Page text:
This specification is marked as Approved in Launchpad. Please contact the Assignee or another knowledgeable person before making changes.


A loop-mounted Ubuntu install initiated in Windows. The installer asks fewer questions and does not partition or format drives. The installer behaves like a normal application installer, allowing users to uninstall Ubuntu via the control panel, yet provides a dual boot setup.

Release Note

Installing Ubuntu is now even easier for Windows users! The small installer program will copy a fully-functional Ubuntu system into a directory on your Windows drive (this includes a USB keydrive), which you can then boot in a "dual-boot" configuration. This is a great way to try out Ubuntu over a period of time, with no re-partitioning or formatting required. For long-term use, we recommend migrating to a native disk install.

Please note that suspend functionality may be disabled when using this Ubuntu configuration.


Windows users are often more comfortable downloading and running a small ubuntu-setup.exe file than downloading and burning an ISO. This also avoids the requirement of booting from the CD, which can be troublesome as some laptops do not have a CD drive and many systems are configured to boot from the hard disk first.


Use Cases


Bundled LiveCD Version

A small executable that can be included on the CD which does the following:

Standalone Version

Prominent download location on the Ubuntu website providing a standalone version of Wubi as an installation option for Windows users. Some of the advantages of this approach:

CD Boot Version


Outstanding Issues

What installation types should be supported?

Wubi can support different type of installations: loopinstallations, r/o ISO booting, physiscal CD booting, netboot (debian-style), hdmedia-style (install from predownloaded ISO saved on hard disk, requires online resizing). The following methods will be provided:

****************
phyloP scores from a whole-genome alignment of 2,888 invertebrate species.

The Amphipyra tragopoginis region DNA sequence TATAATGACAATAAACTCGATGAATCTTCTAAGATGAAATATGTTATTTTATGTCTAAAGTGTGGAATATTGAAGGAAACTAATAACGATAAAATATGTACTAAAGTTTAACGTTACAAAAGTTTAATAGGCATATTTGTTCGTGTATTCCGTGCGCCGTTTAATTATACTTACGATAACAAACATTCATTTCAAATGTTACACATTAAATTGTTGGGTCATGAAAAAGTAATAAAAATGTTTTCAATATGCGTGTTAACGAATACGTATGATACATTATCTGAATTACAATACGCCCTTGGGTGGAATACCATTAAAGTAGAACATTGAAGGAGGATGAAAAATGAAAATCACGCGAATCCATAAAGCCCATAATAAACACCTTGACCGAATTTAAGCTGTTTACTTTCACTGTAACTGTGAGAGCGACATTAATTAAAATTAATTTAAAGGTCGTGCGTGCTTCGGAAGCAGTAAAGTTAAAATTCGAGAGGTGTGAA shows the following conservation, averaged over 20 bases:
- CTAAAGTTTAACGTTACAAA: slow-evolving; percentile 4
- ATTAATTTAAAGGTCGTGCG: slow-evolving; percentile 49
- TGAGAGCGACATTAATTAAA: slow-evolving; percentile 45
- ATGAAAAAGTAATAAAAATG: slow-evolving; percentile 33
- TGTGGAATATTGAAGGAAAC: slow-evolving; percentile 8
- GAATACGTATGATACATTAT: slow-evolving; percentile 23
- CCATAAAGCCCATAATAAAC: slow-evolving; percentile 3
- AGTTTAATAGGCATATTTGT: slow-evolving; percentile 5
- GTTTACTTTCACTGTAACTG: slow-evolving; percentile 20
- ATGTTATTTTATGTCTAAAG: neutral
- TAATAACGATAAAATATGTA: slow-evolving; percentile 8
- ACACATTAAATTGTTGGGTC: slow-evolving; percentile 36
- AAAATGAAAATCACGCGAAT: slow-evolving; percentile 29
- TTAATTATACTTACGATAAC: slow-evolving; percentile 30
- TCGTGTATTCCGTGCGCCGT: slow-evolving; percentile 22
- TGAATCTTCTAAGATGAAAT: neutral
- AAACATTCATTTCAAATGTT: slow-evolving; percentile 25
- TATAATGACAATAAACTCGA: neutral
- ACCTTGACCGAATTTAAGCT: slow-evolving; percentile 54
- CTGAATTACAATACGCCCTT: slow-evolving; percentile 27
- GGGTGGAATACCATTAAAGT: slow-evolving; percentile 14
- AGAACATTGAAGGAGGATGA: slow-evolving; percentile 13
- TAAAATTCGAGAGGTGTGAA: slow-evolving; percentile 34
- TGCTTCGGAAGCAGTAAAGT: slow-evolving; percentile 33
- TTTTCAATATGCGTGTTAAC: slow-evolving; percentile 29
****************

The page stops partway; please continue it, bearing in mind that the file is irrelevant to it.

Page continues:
Interface changes

Optional features

Test/Demo Plan


With the emergence of new technologies that provide the same advantages, is there even a need anymore for officially supporting loopmounted-installs?

With Windows Vista's new dynamic partitions and ability to safely resize its own partitions while running, the partitioning phase can be done in the initial installation phase itself via the Windows Vista Drive Management API, while still running in Windows.

The CD iso can be placed on the existing NTFS drive, the installer can be run from the iso, and the installation can be automatically targeted towards the free space that was created while running Windows by shrinking the existing NTFS partition using the Windows Drive Management API, to be used as the root partition for Ubuntu.

Is the 2-step process for installation (first to loopmounted partition, then to dedicated partition) too complicated? Would it be better to simply go for a dedicated-partition install the first way around, using an approach like to the one above, thus eliminating the need for LVPM?

Are the trivial (if any) advantages provided by a loopmounted installation over a dedicated-partition install, which are not provided by the approach above, worth the extra work of officially maintaining and supporting both the modified loopmounted-booting patches and the LVPM tool?

The above assumes a wide market penetration of Vista, and with Vista struggling to reach 5%, I doubt it will be a viable option for the coming years. It is also arguable that using the Windows partitioning tool as opposed to the Linux one will make users any more comfortable with the idea of changing their partitions. -- Ago

Security Concerns

Any windows based installer potentially subjects the Ubuntu install to corruption by malware running in MS Windows, during the installation process. Hypotheticly, Microsoft could even write an ubuntu virus into MS Windows, that causes the user to have a "bad ubuntu experience" and give up on it because they think it's unstable or "not ready for the desktop".


InstallerForWindows (last edited 2008-08-06 16:32:01 by localhost)